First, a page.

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Trends in the suspended-sediment yields of coastal rivers of northern California, 1955–2010 Public Deposited

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  • Time-depe ndencies of suspended-sediment discharge from six coastal watersheds of northern Califor nia – Smith River, Klamath River, Trinity River, Redwood Creek, Mad River, and Eel River –were evaluated using monitoring data from 1955 to 2010. Suspended-sediment concentrations revealed ti me-dependent hysteresis and multi-year trends. The multi-year trends had two primary patterns relative to river dis- charge: (i)increases in concentration resulting from both land clearing from loggin gand the floodof record during December 1964 (water year 1965),and (ii)continual decreases in concentration during the decades following this flood.Data from the Eel River revealed that changes in suspended-sediment concentrations occurred for all grain-size fractions, but were most pronounced for the sand fraction. Because of these changes, the use of bulk discharge-concentration relationships (i.e.,‘‘sediment ratin g curves’’) without time-dependencies in these relationships resulted in substantial errors in sediment load estimates, including 2.5-fold over-prediction of Eel River sediment loads since 1979. We conclu de that sedimen tdischarge and sediment discharge relationships (suchas sediment rating curves)from these coastal rivers have varied substantially with time in response to land use and climate. Thus, the use of historical river sediment data and sediment rating curves without considerations for time-depende nt trends may result in significanterrors in sediment yield estimates from the globally-im portant steep, small watersheds.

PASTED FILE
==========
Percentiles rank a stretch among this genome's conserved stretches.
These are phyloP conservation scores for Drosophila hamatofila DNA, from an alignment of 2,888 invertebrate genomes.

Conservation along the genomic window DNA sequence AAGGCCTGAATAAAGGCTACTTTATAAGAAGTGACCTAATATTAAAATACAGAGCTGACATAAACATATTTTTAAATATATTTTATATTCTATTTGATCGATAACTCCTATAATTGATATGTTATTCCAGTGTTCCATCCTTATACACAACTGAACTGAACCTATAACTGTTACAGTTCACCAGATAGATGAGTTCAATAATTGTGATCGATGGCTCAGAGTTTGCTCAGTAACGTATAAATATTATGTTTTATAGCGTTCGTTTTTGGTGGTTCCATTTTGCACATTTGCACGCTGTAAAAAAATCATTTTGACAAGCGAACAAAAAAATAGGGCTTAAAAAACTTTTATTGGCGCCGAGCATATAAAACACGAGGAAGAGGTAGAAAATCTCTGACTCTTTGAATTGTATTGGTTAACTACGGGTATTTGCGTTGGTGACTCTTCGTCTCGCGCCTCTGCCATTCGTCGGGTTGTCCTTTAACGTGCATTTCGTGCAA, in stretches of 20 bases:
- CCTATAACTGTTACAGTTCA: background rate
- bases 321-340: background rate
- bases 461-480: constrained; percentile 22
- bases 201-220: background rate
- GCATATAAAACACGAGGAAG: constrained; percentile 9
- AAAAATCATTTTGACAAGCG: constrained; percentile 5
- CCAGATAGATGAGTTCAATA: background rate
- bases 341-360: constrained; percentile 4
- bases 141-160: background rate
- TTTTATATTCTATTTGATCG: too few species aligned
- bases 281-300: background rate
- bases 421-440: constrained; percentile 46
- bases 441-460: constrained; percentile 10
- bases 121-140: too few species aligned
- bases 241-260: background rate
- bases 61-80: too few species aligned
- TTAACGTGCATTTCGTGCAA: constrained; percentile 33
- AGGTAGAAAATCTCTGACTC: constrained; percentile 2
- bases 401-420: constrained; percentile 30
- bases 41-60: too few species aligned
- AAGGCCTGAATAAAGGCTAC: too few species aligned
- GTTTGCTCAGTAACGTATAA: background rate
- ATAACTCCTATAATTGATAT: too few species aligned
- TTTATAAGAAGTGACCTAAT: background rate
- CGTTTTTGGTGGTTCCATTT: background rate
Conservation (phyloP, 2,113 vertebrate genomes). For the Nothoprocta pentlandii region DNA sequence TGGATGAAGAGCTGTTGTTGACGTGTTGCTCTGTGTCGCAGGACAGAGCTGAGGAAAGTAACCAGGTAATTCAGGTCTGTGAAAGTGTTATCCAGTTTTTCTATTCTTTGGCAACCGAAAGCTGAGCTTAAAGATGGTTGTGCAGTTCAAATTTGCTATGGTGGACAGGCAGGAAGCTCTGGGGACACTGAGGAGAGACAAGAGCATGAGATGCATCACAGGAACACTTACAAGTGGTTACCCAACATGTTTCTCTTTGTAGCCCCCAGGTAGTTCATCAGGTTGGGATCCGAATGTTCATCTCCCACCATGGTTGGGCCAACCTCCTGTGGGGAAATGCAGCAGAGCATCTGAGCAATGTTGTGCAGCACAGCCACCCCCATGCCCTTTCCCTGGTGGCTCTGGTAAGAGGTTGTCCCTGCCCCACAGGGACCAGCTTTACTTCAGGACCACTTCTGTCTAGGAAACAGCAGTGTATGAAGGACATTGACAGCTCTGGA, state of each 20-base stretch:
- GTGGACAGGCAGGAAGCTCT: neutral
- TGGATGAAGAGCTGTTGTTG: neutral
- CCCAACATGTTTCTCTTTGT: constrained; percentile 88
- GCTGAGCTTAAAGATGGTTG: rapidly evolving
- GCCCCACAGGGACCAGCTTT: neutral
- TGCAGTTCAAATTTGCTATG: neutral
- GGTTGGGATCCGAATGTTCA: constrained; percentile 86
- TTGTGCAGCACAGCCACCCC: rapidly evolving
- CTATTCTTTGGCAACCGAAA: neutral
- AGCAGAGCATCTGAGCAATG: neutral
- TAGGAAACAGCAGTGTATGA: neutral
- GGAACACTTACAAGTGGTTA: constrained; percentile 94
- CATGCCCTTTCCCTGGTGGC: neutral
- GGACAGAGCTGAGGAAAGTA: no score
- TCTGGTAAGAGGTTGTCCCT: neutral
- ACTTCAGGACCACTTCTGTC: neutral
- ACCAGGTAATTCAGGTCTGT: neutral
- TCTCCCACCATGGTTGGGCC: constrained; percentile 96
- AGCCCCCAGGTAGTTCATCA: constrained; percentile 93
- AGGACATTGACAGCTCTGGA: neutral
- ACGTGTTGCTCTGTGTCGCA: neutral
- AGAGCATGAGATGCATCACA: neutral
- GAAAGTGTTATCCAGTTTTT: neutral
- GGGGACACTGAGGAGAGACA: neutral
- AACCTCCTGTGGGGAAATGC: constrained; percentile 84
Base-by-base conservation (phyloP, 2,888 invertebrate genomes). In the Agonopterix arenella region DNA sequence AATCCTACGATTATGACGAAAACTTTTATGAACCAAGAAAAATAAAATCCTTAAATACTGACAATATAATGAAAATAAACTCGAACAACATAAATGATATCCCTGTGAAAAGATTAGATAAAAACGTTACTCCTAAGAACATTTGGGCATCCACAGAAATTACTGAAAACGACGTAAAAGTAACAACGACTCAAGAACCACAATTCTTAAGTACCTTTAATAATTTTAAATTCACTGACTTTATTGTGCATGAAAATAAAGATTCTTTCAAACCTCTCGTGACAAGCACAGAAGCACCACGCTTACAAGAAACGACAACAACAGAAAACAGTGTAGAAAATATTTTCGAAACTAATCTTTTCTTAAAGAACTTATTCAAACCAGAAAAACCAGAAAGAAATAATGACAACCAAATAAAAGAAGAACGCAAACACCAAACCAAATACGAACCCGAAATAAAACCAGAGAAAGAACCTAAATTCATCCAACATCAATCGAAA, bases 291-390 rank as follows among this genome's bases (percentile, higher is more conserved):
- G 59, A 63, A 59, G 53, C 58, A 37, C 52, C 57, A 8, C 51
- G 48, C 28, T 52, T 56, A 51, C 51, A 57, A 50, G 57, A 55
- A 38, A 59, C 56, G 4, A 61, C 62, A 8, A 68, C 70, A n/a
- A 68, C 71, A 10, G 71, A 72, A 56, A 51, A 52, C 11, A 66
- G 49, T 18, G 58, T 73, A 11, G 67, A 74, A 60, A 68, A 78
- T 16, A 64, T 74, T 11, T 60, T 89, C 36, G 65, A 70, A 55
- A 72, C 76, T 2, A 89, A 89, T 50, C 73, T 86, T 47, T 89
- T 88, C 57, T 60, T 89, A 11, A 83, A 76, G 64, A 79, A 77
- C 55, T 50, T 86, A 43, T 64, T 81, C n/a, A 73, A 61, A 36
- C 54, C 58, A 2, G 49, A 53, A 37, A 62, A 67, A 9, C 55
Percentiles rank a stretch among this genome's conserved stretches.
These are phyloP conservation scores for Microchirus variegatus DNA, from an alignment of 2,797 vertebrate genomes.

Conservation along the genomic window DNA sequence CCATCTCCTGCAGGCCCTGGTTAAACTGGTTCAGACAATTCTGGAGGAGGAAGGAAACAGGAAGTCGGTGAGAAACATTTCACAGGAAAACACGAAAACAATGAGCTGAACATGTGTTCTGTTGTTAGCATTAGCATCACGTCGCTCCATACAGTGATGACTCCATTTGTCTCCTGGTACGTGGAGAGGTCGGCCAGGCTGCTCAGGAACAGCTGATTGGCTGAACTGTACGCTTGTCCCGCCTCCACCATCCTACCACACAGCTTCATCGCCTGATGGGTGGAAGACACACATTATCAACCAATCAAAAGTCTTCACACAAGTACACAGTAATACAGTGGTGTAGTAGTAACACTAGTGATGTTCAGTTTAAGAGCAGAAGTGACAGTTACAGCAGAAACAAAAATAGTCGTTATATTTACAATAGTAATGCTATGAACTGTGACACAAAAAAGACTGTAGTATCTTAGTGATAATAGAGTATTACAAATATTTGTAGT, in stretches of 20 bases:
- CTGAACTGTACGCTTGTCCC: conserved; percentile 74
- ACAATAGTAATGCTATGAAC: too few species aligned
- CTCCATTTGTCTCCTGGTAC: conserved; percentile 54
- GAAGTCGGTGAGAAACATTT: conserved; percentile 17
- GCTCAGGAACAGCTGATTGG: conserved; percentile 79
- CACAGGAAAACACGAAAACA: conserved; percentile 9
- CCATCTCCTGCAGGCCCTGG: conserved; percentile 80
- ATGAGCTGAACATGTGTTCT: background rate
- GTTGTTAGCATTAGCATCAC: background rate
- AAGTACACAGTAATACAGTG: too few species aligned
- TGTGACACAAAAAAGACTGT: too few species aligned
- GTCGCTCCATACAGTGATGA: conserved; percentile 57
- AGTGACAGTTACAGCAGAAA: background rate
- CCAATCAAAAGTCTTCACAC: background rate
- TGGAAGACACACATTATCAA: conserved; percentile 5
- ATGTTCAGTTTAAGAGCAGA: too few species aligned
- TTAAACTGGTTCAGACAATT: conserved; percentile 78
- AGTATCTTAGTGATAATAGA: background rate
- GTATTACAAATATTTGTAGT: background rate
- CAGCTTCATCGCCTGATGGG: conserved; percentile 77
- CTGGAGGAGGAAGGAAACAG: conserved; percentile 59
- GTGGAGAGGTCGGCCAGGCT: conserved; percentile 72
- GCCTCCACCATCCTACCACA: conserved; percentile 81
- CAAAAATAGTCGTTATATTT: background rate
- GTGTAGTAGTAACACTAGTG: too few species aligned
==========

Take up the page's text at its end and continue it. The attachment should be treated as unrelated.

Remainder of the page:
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  • Warrick, J., Madej, M., Goni, M., & Wheatcroft, R. (2013). Trends in the suspended-sediment yields of coastal rivers of northern california, 1955-2010. Journal of Hydrology, 489, 108-123. doi:10.1016/j.jhydrol.2013.02.041
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  • 489
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  • This work was also supported through aNationalScience Foundation Award number 0628487 –‘‘Collabor ative Research:Delivery and Burial of Particula te Organic Carbon (POC)on Ocean Margins Dominated by Small, Mountainous Rivers: theRole of Effective Discharge’’, and the USGS Coastal and MarineGeology Program.
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